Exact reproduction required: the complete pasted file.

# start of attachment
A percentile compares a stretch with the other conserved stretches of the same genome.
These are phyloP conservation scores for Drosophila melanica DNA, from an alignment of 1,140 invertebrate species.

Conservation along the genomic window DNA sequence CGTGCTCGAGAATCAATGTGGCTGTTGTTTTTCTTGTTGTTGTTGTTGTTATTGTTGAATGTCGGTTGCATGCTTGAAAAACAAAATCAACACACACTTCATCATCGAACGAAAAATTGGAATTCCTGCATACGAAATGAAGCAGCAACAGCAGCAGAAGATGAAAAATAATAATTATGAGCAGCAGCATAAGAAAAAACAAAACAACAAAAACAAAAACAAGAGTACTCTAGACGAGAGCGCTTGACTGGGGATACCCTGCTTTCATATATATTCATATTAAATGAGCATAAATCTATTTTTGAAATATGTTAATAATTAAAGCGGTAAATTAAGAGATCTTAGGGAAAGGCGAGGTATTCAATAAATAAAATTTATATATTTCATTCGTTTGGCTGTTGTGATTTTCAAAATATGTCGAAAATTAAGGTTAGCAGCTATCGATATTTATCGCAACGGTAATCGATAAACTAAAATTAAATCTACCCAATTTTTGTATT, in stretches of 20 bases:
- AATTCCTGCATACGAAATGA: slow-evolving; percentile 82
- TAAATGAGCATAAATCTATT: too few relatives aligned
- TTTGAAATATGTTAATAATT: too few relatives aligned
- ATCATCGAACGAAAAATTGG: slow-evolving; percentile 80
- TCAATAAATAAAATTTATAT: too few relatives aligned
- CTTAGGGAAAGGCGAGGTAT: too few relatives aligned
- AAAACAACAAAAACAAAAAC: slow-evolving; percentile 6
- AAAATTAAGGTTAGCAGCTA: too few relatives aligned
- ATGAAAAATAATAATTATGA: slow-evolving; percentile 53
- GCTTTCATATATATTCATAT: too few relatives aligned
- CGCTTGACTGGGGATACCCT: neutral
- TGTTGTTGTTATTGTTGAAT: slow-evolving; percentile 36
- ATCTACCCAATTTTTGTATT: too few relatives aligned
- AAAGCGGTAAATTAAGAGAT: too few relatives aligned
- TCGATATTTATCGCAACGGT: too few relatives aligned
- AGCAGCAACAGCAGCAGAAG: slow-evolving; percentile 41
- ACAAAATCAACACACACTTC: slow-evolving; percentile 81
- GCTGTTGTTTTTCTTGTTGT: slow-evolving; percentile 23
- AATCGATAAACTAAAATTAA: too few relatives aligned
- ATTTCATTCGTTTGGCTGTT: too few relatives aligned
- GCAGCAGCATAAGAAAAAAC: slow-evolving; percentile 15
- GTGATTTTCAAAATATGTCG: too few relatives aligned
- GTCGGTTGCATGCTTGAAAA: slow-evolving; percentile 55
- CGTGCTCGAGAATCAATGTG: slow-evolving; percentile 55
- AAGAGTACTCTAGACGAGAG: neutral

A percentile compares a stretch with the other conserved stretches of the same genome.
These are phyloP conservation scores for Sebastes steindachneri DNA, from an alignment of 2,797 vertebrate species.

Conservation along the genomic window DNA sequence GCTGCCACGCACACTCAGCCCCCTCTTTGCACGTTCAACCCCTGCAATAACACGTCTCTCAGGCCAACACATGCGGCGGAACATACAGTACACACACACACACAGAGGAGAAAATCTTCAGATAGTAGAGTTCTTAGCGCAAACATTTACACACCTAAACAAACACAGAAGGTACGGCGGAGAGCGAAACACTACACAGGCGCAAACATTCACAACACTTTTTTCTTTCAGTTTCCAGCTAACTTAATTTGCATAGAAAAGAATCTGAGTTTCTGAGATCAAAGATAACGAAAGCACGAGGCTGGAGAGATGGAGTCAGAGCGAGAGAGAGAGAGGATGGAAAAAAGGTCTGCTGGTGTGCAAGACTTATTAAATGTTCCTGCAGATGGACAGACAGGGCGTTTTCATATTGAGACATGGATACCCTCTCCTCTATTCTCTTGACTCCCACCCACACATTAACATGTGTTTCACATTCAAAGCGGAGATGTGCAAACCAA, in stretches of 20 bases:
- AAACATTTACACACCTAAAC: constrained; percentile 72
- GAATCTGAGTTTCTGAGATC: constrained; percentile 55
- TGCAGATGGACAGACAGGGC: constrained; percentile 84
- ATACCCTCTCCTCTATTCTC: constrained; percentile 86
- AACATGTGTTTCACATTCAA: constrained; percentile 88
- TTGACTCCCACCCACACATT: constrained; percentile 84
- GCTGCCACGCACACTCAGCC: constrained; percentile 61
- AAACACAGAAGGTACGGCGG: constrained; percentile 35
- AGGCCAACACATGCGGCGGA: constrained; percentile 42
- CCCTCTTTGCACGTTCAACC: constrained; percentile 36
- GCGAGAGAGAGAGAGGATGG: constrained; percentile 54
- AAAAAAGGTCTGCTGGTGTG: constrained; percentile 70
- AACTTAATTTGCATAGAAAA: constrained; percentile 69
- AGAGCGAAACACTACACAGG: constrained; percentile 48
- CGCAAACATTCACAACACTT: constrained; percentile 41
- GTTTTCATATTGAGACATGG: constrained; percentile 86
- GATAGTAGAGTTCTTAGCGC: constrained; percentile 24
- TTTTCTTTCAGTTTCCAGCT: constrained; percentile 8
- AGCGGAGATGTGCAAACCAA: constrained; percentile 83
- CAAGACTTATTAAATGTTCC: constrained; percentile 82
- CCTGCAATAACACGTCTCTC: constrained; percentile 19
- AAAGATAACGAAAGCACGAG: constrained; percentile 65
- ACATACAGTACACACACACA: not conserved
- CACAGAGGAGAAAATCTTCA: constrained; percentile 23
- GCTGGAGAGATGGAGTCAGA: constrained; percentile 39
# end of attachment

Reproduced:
A percentile compares a stretch with the other conserved stretches of the same genome.
These are phyloP conservation scores for Drosophila melanica DNA, from an alignment of 1,140 invertebrate species.

Conservation along the genomic window DNA sequence CGTGCTCGAGAATCAATGTGGCTGTTGTTTTTCTTGTTGTTGTTGTTGTTATTGTTGAATGTCGGTTGCATGCTTGAAAAACAAAATCAACACACACTTCATCATCGAACGAAAAATTGGAATTCCTGCATACGAAATGAAGCAGCAACAGCAGCAGAAGATGAAAAATAATAATTATGAGCAGCAGCATAAGAAAAAACAAAACAACAAAAACAAAAACAAGAGTACTCTAGACGAGAGCGCTTGACTGGGGATACCCTGCTTTCATATATATTCATATTAAATGAGCATAAATCTATTTTTGAAATATGTTAATAATTAAAGCGGTAAATTAAGAGATCTTAGGGAAAGGCGAGGTATTCAATAAATAAAATTTATATATTTCATTCGTTTGGCTGTTGTGATTTTCAAAATATGTCGAAAATTAAGGTTAGCAGCTATCGATATTTATCGCAACGGTAATCGATAAACTAAAATTAAATCTACCCAATTTTTGTATT, in stretches of 20 bases:
- AATTCCTGCATACGAAATGA: slow-evolving; percentile 82
- TAAATGAGCATAAATCTATT: too few relatives aligned
- TTTGAAATATGTTAATAATT: too few relatives aligned
- ATCATCGAACGAAAAATTGG: slow-evolving; percentile 80
- TCAATAAATAAAATTTATAT: too few relatives aligned
- CTTAGGGAAAGGCGAGGTAT: too few relatives aligned
- AAAACAACAAAAACAAAAAC: slow-evolving; percentile 6
- AAAATTAAGGTTAGCAGCTA: too few relatives aligned
- ATGAAAAATAATAATTATGA: slow-evolving; percentile 53
- GCTTTCATATATATTCATAT: too few relatives aligned
- CGCTTGACTGGGGATACCCT: neutral
- TGTTGTTGTTATTGTTGAAT: slow-evolving; percentile 36
- ATCTACCCAATTTTTGTATT: too few relatives aligned
- AAAGCGGTAAATTAAGAGAT: too few relatives aligned
- TCGATATTTATCGCAACGGT: too few relatives aligned
- AGCAGCAACAGCAGCAGAAG: slow-evolving; percentile 41
- ACAAAATCAACACACACTTC: slow-evolving; percentile 81
- GCTGTTGTTTTTCTTGTTGT: slow-evolving; percentile 23
- AATCGATAAACTAAAATTAA: too few relatives aligned
- ATTTCATTCGTTTGGCTGTT: too few relatives aligned
- GCAGCAGCATAAGAAAAAAC: slow-evolving; percentile 15
- GTGATTTTCAAAATATGTCG: too few relatives aligned
- GTCGGTTGCATGCTTGAAAA: slow-evolving; percentile 55
- CGTGCTCGAGAATCAATGTG: slow-evolving; percentile 55
- AAGAGTACTCTAGACGAGAG: neutral

A percentile compares a stretch with the other conserved stretches of the same genome.
These are phyloP conservation scores for Sebastes steindachneri DNA, from an alignment of 2,797 vertebrate species.

Conservation along the genomic window DNA sequence GCTGCCACGCACACTCAGCCCCCTCTTTGCACGTTCAACCCCTGCAATAACACGTCTCTCAGGCCAACACATGCGGCGGAACATACAGTACACACACACACACAGAGGAGAAAATCTTCAGATAGTAGAGTTCTTAGCGCAAACATTTACACACCTAAACAAACACAGAAGGTACGGCGGAGAGCGAAACACTACACAGGCGCAAACATTCACAACACTTTTTTCTTTCAGTTTCCAGCTAACTTAATTTGCATAGAAAAGAATCTGAGTTTCTGAGATCAAAGATAACGAAAGCACGAGGCTGGAGAGATGGAGTCAGAGCGAGAGAGAGAGAGGATGGAAAAAAGGTCTGCTGGTGTGCAAGACTTATTAAATGTTCCTGCAGATGGACAGACAGGGCGTTTTCATATTGAGACATGGATACCCTCTCCTCTATTCTCTTGACTCCCACCCACACATTAACATGTGTTTCACATTCAAAGCGGAGATGTGCAAACCAA, in stretches of 20 bases:
- AAACATTTACACACCTAAAC: constrained; percentile 72
- GAATCTGAGTTTCTGAGATC: constrained; percentile 55
- TGCAGATGGACAGACAGGGC: constrained; percentile 84
- ATACCCTCTCCTCTATTCTC: constrained; percentile 86
- AACATGTGTTTCACATTCAA: constrained; percentile 88
- TTGACTCCCACCCACACATT: constrained; percentile 84
- GCTGCCACGCACACTCAGCC: constrained; percentile 61
- AAACACAGAAGGTACGGCGG: constrained; percentile 35
- AGGCCAACACATGCGGCGGA: constrained; percentile 42
- CCCTCTTTGCACGTTCAACC: constrained; percentile 36
- GCGAGAGAGAGAGAGGATGG: constrained; percentile 54
- AAAAAAGGTCTGCTGGTGTG: constrained; percentile 70
- AACTTAATTTGCATAGAAAA: constrained; percentile 69
- AGAGCGAAACACTACACAGG: constrained; percentile 48
- CGCAAACATTCACAACACTT: constrained; percentile 41
- GTTTTCATATTGAGACATGG: constrained; percentile 86
- GATAGTAGAGTTCTTAGCGC: constrained; percentile 24
- TTTTCTTTCAGTTTCCAGCT: constrained; percentile 8
- AGCGGAGATGTGCAAACCAA: constrained; percentile 83
- CAAGACTTATTAAATGTTCC: constrained; percentile 82
- CCTGCAATAACACGTCTCTC: constrained; percentile 19
- AAAGATAACGAAAGCACGAG: constrained; percentile 65
- ACATACAGTACACACACACA: not conserved
- CACAGAGGAGAAAATCTTCA: constrained; percentile 23
- GCTGGAGAGATGGAGTCAGA: constrained; percentile 39